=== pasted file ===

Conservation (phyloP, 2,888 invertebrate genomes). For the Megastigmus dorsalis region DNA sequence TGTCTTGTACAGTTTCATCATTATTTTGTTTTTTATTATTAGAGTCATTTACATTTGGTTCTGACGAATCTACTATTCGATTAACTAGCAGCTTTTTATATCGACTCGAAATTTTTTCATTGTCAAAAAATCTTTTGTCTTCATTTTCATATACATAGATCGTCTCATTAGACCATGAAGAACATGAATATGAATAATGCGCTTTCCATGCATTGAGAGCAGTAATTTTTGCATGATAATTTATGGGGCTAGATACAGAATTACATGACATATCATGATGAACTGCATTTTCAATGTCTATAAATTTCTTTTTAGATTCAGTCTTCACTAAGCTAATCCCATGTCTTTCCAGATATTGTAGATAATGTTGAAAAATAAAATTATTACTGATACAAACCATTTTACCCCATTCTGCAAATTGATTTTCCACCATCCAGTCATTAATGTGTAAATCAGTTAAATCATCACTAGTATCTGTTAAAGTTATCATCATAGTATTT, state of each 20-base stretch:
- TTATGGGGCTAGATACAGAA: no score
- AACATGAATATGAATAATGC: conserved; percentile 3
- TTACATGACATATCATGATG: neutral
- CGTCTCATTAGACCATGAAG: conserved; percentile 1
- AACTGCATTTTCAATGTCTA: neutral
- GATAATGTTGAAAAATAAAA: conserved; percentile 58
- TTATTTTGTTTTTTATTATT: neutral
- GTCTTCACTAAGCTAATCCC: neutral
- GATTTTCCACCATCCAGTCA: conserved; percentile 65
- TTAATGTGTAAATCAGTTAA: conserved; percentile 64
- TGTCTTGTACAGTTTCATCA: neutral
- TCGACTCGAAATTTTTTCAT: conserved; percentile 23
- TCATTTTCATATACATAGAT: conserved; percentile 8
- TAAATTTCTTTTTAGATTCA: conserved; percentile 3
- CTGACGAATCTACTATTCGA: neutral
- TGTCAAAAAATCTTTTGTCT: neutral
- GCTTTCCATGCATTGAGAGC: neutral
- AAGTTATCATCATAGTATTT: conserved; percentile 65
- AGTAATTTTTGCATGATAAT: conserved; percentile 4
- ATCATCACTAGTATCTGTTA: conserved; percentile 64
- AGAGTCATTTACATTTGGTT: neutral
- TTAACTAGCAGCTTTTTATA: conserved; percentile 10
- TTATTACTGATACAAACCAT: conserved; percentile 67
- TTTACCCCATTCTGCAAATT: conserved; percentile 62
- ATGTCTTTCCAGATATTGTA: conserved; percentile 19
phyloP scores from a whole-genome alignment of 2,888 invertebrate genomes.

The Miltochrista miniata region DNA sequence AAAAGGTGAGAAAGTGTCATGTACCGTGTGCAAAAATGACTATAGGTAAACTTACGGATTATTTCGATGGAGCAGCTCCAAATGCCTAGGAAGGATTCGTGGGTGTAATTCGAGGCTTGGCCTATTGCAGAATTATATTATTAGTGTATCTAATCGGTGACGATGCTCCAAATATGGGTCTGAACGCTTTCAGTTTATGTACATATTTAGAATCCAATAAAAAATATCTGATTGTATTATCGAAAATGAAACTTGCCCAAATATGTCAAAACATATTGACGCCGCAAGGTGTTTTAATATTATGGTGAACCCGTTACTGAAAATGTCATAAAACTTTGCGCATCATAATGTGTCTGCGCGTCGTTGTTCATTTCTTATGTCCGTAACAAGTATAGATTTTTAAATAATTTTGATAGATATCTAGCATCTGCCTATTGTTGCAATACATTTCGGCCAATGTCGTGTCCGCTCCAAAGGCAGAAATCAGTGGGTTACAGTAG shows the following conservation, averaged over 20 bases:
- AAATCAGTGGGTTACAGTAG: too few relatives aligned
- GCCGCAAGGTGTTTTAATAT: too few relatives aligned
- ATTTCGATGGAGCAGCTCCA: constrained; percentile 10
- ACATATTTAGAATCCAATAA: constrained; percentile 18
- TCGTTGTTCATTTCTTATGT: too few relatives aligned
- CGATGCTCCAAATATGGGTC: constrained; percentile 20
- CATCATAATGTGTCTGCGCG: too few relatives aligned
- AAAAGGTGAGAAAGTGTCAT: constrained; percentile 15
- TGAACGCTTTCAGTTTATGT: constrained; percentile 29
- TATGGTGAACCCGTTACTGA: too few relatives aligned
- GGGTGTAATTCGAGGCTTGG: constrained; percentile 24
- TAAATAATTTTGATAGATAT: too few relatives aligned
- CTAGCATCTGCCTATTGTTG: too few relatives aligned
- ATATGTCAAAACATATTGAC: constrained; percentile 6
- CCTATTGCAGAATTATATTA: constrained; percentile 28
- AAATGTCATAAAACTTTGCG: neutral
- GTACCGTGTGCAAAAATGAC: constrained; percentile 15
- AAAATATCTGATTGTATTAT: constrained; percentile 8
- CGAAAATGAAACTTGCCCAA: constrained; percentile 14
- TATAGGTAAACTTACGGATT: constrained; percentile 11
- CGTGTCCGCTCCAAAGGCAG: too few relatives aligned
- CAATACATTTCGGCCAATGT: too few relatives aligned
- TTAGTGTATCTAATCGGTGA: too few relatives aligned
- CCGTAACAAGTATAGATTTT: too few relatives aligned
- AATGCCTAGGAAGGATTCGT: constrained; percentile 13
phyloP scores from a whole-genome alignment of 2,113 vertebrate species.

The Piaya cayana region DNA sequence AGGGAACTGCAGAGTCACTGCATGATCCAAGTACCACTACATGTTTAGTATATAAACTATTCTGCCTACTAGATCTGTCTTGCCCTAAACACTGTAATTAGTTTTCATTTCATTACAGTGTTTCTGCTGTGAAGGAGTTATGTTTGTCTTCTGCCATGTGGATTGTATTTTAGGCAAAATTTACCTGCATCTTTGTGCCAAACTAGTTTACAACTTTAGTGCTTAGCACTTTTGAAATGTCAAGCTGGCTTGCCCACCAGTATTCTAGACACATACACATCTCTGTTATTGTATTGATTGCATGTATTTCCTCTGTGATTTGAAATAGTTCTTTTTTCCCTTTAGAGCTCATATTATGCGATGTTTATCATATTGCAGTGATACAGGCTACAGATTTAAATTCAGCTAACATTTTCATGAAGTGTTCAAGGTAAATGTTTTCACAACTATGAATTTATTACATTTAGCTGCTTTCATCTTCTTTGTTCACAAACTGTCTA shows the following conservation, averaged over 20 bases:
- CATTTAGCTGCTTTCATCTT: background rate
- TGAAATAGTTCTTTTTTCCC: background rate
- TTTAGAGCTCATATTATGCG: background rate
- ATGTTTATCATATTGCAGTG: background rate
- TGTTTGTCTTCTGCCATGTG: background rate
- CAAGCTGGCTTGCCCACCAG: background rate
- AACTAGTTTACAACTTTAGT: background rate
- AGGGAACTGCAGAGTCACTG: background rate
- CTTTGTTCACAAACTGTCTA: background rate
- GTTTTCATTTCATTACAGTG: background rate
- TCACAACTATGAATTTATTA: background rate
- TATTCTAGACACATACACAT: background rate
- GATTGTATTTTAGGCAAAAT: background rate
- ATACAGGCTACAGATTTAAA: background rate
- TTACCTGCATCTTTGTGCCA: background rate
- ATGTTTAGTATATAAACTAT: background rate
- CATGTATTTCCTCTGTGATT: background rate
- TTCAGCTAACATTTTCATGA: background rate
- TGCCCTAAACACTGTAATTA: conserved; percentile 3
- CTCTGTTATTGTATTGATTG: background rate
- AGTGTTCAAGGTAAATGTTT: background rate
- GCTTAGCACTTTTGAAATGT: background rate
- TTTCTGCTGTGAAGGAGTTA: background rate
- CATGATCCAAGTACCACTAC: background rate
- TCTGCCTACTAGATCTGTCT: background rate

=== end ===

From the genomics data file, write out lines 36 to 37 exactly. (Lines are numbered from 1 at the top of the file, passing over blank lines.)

- AAAAGGTGAGAAAGTGTCAT: constrained; percentile 15
- TGAACGCTTTCAGTTTATGT: constrained; percentile 29